The DSCSA establishes a new system for traceability of prescription drug products through phased-in requirements for manufacturers, repackagers, wholesale distributors, and dispensers. The DSCSA will enhance supply chain security through a series of new obligations phased in over the ten-year period from 2013 to 2023. Four key requirements took effect in 2015 as part of that phased approach:
- All supply chain participants must work only with authorized (i.e., duly registered or licensed) trading partners.
- Companies must pass, capture, and maintain certain information with respect to each product transaction.
- Companies must implement processes and procedures to respond to requests for information from federal and state officials.
- Companies must have systems and processes to investigate, verify, and respond to suspect and illegitimate products.
The statutory definitions in the DSCSA are foundational to all of the obligations under it, including the obligations that took effect in 2015. For example, the first step in analyzing any company’s DSCSA obligations is determining whether that company is acting as a manufacturer, wholesale distributor, repackager, or dispenser. A single company can act in different capacities with regard to different products and different transactions, so that determination is critical. The DSCSA sets out specific definitions for each of those sectors. Similarly, all of the traceability obligations attach to a “transaction”, which is specifically defined in the statute and includes numerous, specific exemptions.
For more information on several of key definitions and challenges in the application of those definitions see the PDSA letter to the FDA re: DSCSA Q&As.
Authorized Trading Partners
The DSCSA requires all supply chain trading partners to transact only with other trading partners that are authorized. This generally means that a company can only purchase products from, and sell products to, other companies that are properly licensed or registered. This can create operational challenges, for example, when a trading partner is not otherwise required to be registered. For more information on the authorized trading partner requirement, see PDSA letters (link | link) and a Food and Drug Law Institute article on Authorized Trading Partners.
Passing and Receiving Information
The traceability requirements that commenced in 2015 were based on the passing and maintaining of three types of information.
- The transaction information, which includes the name of the product, its strength and dosage form, its National Drug Code, the container size, the number of containers, the lot number, the transaction date, the shipment date, and the name and address of the businesses from which and to which ownership is transferred.
- A transaction history, which is a paper or electronic statement that includes the transaction information for each prior transaction back to the manufacturer.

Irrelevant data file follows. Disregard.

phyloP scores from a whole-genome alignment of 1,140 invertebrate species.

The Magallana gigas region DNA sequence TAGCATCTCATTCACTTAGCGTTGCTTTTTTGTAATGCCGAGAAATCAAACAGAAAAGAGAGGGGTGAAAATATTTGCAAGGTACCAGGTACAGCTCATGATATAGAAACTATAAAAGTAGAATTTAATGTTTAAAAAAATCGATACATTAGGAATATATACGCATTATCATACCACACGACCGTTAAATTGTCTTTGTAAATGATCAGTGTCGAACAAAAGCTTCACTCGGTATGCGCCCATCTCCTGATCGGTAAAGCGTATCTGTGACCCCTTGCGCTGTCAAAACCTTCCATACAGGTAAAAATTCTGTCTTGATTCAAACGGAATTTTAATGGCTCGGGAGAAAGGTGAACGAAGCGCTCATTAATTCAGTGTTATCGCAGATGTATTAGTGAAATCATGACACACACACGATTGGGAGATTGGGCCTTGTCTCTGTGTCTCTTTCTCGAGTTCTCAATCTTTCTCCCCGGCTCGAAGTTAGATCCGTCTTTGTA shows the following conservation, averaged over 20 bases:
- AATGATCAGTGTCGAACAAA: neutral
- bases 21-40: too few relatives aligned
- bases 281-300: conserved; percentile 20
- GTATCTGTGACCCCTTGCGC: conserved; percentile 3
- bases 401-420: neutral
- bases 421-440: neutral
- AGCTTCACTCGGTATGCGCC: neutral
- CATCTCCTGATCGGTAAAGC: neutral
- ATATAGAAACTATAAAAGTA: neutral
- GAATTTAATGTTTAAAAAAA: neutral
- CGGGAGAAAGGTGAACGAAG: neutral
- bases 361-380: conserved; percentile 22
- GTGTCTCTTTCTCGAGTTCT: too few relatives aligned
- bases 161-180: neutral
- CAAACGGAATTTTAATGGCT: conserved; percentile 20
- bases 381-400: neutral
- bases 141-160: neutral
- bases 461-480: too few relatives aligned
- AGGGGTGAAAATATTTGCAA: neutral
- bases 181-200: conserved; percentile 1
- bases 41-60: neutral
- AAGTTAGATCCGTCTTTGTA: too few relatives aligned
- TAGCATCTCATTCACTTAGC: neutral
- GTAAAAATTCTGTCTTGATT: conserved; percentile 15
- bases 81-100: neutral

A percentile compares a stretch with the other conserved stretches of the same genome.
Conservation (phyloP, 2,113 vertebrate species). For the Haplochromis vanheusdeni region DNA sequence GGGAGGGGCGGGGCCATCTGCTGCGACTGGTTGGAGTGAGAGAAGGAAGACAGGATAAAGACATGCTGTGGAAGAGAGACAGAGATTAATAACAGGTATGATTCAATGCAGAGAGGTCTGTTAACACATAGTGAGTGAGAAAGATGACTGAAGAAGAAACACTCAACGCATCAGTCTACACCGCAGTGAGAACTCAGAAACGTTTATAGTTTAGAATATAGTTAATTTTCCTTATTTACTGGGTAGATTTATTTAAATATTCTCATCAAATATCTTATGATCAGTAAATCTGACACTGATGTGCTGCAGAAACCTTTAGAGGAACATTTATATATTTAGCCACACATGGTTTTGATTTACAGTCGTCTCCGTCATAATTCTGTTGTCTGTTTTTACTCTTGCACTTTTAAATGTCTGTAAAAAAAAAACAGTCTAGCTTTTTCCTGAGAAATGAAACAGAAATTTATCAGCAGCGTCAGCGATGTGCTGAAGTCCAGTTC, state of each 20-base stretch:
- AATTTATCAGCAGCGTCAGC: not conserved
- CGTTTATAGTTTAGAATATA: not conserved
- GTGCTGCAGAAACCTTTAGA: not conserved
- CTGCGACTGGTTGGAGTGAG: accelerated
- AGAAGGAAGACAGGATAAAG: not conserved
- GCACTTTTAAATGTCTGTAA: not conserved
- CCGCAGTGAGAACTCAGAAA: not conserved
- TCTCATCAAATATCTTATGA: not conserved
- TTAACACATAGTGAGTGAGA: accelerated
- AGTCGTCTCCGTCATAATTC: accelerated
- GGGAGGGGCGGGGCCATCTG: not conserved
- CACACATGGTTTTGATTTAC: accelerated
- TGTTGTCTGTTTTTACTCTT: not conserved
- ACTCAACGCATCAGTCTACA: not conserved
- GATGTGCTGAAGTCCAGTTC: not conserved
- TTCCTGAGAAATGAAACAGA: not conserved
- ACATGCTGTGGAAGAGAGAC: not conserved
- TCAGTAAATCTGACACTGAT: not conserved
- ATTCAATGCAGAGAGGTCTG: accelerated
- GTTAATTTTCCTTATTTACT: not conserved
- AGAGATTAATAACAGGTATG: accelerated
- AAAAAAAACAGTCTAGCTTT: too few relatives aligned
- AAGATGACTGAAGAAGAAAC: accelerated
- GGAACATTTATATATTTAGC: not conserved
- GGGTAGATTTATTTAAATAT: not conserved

- A transaction statement, which is a paper or electronic statement by the business transferring ownership of the product attesting that it has complied with the DQSA.
Important nuances apply within each sector, but the traceability obligations effective May 1, 2015 generally require businesses to (i) provide the transaction information, transaction history, and transaction statement to the subsequent owner for each transaction, and (ii) capture and maintain for six years the transaction information, transaction history, and transaction statement for each transaction, whether as the buyer or as the seller. This obligation began on May 1, 2015 (delayed from January 1, 2015) for manufacturers, wholesaler distributors, and repackagers, but the FDA granted a four-month period of enforcement discretion. Dispensers were provided until March 1, 2016 (delayed from July 1, 2015) to begin providing, capturing, and maintaining the information, but were also granted four months of enforcement discretion.
Many questions have arisen during the implementation of these requirements. See the PDSA letter to the FDA re: DSCSA Q&As for some of the commonly encountered questions.
Suspect and Illegitimate Products
In addition to simply passing and maintaining information, companies must also be able to use that information to confirm the validity of product that it handles. Beginning May 1, 2015, trading partners were required to maintain systems and processes for quarantining and investigating products that are suspect or illegitimate. Both of those terms are specifically defined in the statute. As part of an investigation, companies must be able to verify the transaction history and transaction information of a product. In essence, although a company is not required to verify all transaction history and transaction information upon the receipt of each product, companies must be able to retroactively verify the information they have, upon request. If a product is determined to be illegitimate, the partner must notify the Secretary and its trading partners, take steps to disposition the product, and, if requested by an appropriate government official, retain a sample of the product.
In June 2014, the FDA published a draft guidance on Identification of Suspect Product and Notification. PDSA’s comments on the draft guidance provide additional information about this obligation. In December 2016, the FDA published the final guidance on Identification of Suspect Product and Notification and PDSA submitted comments in February 2017 [see letter here].